John Shuster led the U.S. men to a bronze-medal finish at the 2016 World Men’s Curling Championship on Sunday in Basel, Switzerland. It marked the first worlds podium finish by an American men’s curling team since 2007 and gave the U.S. a solid start on the road to qualifying for the PyeongChang 2018 Olympic Winter Games.
Shuster and teammates Tyler George, Matt Hamilton and John Landsteiner defeated Japan 8-6 Sunday morning for the bronze. The Americans came out of the gate strong, posting four points in the first two ends, but the determined Japanese were able to climb back into to contest, leveling the score at 6-6 going into the eighth end. The U.S. went back up 7-6 in the eighth, then stole a point in the 10th end to seal the match.
The bronze caps a season that has been filled with success, giving the United States momentum as qualifying for PyeongChang begins. Points are earned in the two world championships leading up to 2018, and the top seven teams will join host nation South Korea as automatic qualifiers to the tournament. The U.S. women’s side already has seven qualification points in the bag, thanks to its sixth-place finish at last week’s worlds, and the men’s bronze medal gives them 10 points.
Shuster, already a three-time Olympian at age 33, was the lead when Team USA won bronze at the Torino 2006 Olympic Winter Games, the first Olympic curling medal for the United States. He has led his side to victories at three World Curling Tour events this season as well as the semifinal of a Grand Slam event.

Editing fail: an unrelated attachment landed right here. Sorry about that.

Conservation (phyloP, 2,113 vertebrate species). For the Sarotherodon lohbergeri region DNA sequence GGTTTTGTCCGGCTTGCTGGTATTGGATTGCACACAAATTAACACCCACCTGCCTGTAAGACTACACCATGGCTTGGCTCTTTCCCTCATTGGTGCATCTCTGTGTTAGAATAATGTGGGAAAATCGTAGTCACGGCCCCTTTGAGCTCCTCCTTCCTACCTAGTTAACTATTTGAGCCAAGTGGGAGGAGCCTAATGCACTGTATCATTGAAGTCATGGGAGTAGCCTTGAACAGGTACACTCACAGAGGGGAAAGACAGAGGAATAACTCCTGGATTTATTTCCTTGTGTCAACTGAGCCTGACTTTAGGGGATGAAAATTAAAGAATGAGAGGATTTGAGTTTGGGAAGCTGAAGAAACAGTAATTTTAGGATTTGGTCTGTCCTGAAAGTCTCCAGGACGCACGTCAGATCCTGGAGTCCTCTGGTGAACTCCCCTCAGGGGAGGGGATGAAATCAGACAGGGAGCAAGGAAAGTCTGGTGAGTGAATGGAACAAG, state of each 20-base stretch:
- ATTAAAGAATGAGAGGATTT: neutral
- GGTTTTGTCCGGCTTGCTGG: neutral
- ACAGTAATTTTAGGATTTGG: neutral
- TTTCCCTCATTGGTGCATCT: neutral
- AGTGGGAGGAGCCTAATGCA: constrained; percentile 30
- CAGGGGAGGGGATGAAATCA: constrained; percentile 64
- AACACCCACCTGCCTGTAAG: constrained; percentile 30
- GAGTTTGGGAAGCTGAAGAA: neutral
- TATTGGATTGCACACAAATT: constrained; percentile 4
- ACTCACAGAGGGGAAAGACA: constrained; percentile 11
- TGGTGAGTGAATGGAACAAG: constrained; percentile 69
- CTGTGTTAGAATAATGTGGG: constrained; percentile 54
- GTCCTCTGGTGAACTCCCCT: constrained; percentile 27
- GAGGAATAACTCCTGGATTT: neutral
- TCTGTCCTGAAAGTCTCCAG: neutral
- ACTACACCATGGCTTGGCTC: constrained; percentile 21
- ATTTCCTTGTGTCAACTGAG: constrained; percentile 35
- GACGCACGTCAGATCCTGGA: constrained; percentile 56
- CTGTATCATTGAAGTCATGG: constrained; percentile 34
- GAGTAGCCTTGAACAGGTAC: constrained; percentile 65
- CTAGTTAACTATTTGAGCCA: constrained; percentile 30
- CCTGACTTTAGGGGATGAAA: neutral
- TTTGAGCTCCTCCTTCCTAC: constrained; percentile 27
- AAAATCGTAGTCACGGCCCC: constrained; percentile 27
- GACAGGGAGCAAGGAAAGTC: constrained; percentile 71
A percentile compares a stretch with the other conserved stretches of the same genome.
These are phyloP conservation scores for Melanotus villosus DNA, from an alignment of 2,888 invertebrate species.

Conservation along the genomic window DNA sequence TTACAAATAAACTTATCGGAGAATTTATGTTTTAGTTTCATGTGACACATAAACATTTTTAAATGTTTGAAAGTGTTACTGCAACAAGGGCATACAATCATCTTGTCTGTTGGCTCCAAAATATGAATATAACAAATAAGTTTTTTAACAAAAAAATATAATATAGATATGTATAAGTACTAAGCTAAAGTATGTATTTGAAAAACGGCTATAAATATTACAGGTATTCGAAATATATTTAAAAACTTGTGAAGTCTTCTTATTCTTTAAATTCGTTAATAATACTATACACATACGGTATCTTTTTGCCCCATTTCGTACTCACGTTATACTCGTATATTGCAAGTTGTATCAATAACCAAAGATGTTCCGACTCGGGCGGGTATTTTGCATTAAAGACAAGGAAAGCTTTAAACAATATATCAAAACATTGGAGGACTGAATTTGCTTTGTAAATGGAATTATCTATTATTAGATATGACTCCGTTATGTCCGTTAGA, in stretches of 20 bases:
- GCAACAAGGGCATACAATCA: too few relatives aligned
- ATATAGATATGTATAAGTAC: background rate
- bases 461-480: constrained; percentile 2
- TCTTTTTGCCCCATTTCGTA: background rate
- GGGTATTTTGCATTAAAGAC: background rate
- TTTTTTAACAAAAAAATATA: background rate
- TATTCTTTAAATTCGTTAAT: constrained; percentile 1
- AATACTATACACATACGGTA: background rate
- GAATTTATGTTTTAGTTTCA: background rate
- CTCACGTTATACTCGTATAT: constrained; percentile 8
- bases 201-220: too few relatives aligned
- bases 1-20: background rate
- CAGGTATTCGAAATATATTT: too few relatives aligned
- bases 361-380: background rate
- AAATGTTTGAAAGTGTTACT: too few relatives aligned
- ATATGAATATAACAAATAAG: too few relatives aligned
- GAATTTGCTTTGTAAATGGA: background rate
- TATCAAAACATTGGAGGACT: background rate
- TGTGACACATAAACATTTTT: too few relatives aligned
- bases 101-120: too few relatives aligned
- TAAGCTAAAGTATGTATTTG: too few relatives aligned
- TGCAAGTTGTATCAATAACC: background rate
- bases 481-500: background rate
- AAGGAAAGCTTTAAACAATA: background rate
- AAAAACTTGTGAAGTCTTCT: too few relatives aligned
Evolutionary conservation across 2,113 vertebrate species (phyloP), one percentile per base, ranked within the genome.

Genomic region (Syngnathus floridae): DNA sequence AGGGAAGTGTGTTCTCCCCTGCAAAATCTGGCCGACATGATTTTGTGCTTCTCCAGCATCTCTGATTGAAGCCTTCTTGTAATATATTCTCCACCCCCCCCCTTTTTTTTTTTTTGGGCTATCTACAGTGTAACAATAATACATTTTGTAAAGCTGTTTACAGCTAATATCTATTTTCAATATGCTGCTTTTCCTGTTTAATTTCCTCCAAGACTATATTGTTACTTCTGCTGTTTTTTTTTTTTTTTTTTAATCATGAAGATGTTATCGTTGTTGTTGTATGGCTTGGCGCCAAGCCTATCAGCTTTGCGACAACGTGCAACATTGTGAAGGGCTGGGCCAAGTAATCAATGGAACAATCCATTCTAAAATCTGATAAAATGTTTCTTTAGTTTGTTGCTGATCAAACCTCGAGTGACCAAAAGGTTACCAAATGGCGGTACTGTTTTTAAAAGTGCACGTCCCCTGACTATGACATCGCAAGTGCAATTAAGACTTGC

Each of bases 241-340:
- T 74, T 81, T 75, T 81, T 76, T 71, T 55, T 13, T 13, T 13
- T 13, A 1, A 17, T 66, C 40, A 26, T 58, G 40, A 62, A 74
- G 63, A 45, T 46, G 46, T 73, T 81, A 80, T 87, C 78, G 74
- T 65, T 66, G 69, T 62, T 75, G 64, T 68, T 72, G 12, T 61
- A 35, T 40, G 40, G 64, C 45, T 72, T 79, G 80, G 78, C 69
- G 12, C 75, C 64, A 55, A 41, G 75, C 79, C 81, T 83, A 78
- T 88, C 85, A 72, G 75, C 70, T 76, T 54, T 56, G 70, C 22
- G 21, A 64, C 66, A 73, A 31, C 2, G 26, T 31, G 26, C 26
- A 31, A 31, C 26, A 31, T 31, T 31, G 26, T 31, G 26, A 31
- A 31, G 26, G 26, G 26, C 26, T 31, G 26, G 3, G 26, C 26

“We are comfortable playing in these kind of events,” Shuster said, “especially since we’ve played in six big arenas in the last calendar year. One goal all year was to get the podium at the world championships.”
With that goal now achieved, the American side can put its string of almost-but-not-quite results in the rear view mirror, heartbreaks that included missing the playoff round of the previous two world championships through tiebreakers.
With interest in the sport building through such vehicles as the “Curling Night in America” telecasts on NBC the last two season, the perfect storm of public exposure and on-ice success seems to brewing, with Shuster and crew hoping to ride a tsunami of support into PyeongChang less than two years from now.